2. You understand and agree that Intellectual Property Watch is not responsible for any content posted by you or third parties. You further understand that IP Watch does not monitor the content posted. Nevertheless, IP Watch may monitor the any user-generated content as it chooses and reserves the right to remove, edit or otherwise alter content that it deems inappropriate for any reason whatever without consent nor notice. We further reserve the right, in our sole discretion, to remove a user's privilege to post content on our site. IP Watch is not in any manner endorsing the content of the discussion forums and cannot and will not vouch for its reliability or otherwise accept liability for it.

    3. By submitting any contribution to IP Watch, you warrant that your contribution is your own original work and that you have the right to make it available to IP Watch for all purposes and you agree to indemnify IP Watch, its directors, employees and agents against all damages, legal fees and others expenses that may be incurred by IP Watch as a result of your breach of warranty or of these terms.

    4. You further agree not to publish any personal information about yourself or anyone else (for example telephone number or home address). If you add a comment to a blog, be aware that your email address will be apparent.

    5. IP Watch will not be liable for any loss including but not limited to the following (whether such losses are foreseen, known or otherwise): loss of data, loss of revenue or anticipated profit, loss of business, loss of opportunity, loss of goodwill or injury to reputation, losses suffered by third parties, any indirect, consequential or exemplary damages.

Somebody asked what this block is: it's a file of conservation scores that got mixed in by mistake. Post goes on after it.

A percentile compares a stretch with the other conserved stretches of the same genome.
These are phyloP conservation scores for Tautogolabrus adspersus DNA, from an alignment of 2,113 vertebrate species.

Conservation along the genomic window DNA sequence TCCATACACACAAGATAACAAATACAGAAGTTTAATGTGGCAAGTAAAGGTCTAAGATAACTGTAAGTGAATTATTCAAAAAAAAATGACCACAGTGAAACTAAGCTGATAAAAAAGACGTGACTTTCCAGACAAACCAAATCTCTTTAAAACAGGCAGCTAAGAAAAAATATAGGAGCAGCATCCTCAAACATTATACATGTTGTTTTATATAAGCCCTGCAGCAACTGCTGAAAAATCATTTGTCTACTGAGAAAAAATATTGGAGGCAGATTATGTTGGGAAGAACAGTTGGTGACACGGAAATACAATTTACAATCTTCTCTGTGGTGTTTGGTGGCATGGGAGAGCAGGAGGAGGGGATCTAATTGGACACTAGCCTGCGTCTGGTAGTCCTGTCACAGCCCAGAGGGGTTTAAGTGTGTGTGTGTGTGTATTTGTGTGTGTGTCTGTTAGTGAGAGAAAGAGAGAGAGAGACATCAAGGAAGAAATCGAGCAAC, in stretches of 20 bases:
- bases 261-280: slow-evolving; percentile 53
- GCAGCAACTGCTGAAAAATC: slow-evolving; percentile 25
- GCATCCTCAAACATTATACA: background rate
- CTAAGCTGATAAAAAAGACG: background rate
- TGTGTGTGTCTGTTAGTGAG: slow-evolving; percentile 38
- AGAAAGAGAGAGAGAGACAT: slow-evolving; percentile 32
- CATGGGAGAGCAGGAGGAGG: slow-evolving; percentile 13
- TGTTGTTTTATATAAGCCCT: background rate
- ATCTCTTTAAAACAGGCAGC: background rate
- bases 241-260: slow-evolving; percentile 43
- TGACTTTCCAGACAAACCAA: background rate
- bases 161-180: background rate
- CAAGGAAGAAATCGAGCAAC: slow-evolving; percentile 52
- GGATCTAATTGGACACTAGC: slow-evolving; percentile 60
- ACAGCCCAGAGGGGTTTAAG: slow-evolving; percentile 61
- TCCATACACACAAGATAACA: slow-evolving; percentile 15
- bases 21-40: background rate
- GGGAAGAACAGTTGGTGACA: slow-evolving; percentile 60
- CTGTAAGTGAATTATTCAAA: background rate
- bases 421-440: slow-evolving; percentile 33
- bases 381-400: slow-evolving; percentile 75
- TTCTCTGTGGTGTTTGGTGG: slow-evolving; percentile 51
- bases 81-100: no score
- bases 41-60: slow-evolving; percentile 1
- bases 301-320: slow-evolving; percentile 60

6. You understand and agree that the discussion forums are to be used only for non-commercial purposes. You may not solicit funds, promote commercial entities or otherwise engage in commercial activity in our discussion forums.

    7. You acknowledge and agree that you use and/or rely on any information obtained through the discussion forums at your own risk.

    8. For any content that you post, you hereby grant to IP Watch the royalty-free, irrevocable, perpetual, exclusive and fully sub-licensable license to use, reproduce, modify, adapt, publish, translate, create derivative works from, distribute, perform and display such content in whole or in part, world-wide and to incorporate it in other works, in any form, media or technology now known or later developed.

    9. These terms and your posts and contributions shall be governed and interpreted in accordance with the laws of Switzerland (without giving effect to conflict of laws principles thereof) and any dispute exclusively settled by the Courts of the Canton of Geneva.